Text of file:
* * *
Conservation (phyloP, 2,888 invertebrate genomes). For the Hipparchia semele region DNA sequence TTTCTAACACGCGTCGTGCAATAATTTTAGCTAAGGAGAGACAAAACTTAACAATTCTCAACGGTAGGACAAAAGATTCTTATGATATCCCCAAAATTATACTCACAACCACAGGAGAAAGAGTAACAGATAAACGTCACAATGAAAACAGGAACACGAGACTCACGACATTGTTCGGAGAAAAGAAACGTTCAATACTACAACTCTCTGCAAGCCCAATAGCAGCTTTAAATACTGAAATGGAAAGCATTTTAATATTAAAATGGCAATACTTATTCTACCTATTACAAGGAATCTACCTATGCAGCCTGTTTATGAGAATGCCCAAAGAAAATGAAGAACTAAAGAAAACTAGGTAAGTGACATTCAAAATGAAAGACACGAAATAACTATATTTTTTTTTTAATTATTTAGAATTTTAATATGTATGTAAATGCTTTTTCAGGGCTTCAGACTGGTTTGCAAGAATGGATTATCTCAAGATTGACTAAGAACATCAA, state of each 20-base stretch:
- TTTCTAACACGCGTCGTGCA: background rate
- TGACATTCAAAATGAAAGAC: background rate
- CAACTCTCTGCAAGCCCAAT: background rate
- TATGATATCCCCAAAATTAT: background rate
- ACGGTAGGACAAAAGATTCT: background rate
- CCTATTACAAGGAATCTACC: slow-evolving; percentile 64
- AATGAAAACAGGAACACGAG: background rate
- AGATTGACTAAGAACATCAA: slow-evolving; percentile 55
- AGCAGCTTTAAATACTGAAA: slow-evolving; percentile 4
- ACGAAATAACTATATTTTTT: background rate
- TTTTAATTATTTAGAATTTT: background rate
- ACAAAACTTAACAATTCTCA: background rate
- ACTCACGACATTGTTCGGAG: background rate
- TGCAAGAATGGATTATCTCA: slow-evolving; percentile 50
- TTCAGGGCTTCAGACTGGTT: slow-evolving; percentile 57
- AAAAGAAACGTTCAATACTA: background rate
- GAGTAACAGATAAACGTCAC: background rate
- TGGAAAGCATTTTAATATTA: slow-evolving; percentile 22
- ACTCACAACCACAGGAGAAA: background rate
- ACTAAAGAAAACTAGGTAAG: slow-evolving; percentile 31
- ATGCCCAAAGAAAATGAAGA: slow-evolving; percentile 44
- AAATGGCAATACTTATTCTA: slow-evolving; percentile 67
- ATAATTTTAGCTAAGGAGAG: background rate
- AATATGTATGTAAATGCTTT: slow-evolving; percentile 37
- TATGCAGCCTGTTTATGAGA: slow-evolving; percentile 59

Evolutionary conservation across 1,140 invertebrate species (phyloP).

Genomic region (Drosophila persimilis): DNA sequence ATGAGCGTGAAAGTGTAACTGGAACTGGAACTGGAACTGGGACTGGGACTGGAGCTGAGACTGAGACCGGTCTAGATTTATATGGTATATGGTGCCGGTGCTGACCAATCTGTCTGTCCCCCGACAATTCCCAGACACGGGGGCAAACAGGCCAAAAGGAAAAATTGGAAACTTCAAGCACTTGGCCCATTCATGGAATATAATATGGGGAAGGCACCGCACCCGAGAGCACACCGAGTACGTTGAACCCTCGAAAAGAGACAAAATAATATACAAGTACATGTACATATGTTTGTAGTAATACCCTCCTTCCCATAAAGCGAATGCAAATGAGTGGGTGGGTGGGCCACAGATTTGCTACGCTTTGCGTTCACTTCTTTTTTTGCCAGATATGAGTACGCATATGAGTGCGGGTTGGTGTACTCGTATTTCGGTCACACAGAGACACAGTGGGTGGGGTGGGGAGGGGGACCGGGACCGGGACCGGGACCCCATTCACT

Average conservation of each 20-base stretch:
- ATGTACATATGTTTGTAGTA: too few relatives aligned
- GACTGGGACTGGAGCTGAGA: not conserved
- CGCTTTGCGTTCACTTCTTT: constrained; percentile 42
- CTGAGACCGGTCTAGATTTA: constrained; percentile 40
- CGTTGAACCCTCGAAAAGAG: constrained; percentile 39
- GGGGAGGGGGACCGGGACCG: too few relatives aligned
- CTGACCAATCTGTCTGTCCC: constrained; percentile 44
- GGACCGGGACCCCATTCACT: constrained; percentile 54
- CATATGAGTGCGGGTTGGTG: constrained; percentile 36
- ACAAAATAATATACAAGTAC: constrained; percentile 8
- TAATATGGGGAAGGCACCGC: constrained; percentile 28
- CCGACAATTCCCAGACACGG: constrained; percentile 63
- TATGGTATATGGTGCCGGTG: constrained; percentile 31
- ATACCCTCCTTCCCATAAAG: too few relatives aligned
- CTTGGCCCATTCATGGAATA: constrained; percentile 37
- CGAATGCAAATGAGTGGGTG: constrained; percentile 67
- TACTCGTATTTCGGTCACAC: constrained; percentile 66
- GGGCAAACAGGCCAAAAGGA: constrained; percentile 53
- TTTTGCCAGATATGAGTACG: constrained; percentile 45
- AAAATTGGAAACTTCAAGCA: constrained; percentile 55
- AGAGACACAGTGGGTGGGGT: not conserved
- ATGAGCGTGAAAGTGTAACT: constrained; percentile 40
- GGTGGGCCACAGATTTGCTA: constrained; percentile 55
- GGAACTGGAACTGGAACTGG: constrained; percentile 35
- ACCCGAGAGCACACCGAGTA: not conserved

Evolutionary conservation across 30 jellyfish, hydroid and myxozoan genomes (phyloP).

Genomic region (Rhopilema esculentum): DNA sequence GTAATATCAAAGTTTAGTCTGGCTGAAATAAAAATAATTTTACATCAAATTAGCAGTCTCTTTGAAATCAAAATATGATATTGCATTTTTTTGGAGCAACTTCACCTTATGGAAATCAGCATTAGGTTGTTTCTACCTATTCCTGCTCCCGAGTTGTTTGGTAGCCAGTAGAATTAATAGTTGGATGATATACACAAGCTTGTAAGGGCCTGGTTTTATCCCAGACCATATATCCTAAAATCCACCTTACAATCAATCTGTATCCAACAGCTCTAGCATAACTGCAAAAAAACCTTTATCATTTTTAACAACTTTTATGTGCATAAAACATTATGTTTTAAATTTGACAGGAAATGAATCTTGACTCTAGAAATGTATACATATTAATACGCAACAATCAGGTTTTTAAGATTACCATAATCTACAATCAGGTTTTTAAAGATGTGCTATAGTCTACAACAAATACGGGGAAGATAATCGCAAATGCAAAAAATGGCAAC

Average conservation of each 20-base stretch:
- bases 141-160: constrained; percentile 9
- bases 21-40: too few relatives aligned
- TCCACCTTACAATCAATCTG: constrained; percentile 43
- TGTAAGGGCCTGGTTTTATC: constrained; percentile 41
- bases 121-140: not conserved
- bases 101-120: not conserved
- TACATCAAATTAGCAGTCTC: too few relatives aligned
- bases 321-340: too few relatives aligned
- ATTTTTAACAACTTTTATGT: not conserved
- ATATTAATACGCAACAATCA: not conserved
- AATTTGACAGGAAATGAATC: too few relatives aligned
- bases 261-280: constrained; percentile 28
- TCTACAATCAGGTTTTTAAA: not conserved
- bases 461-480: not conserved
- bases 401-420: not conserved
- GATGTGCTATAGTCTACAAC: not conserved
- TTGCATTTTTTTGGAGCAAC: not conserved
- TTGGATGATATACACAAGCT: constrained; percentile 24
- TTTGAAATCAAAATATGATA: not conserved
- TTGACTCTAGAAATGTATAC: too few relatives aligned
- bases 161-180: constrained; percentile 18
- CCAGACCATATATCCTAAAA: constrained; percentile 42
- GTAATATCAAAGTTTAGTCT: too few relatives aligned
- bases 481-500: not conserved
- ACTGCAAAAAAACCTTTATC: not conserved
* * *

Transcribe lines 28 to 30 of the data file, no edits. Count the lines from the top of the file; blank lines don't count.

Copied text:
Genomic region (Drosophila persimilis): DNA sequence ATGAGCGTGAAAGTGTAACTGGAACTGGAACTGGAACTGGGACTGGGACTGGAGCTGAGACTGAGACCGGTCTAGATTTATATGGTATATGGTGCCGGTGCTGACCAATCTGTCTGTCCCCCGACAATTCCCAGACACGGGGGCAAACAGGCCAAAAGGAAAAATTGGAAACTTCAAGCACTTGGCCCATTCATGGAATATAATATGGGGAAGGCACCGCACCCGAGAGCACACCGAGTACGTTGAACCCTCGAAAAGAGACAAAATAATATACAAGTACATGTACATATGTTTGTAGTAATACCCTCCTTCCCATAAAGCGAATGCAAATGAGTGGGTGGGTGGGCCACAGATTTGCTACGCTTTGCGTTCACTTCTTTTTTTGCCAGATATGAGTACGCATATGAGTGCGGGTTGGTGTACTCGTATTTCGGTCACACAGAGACACAGTGGGTGGGGTGGGGAGGGGGACCGGGACCGGGACCGGGACCCCATTCACT

Average conservation of each 20-base stretch:
- ATGTACATATGTTTGTAGTA: too few relatives aligned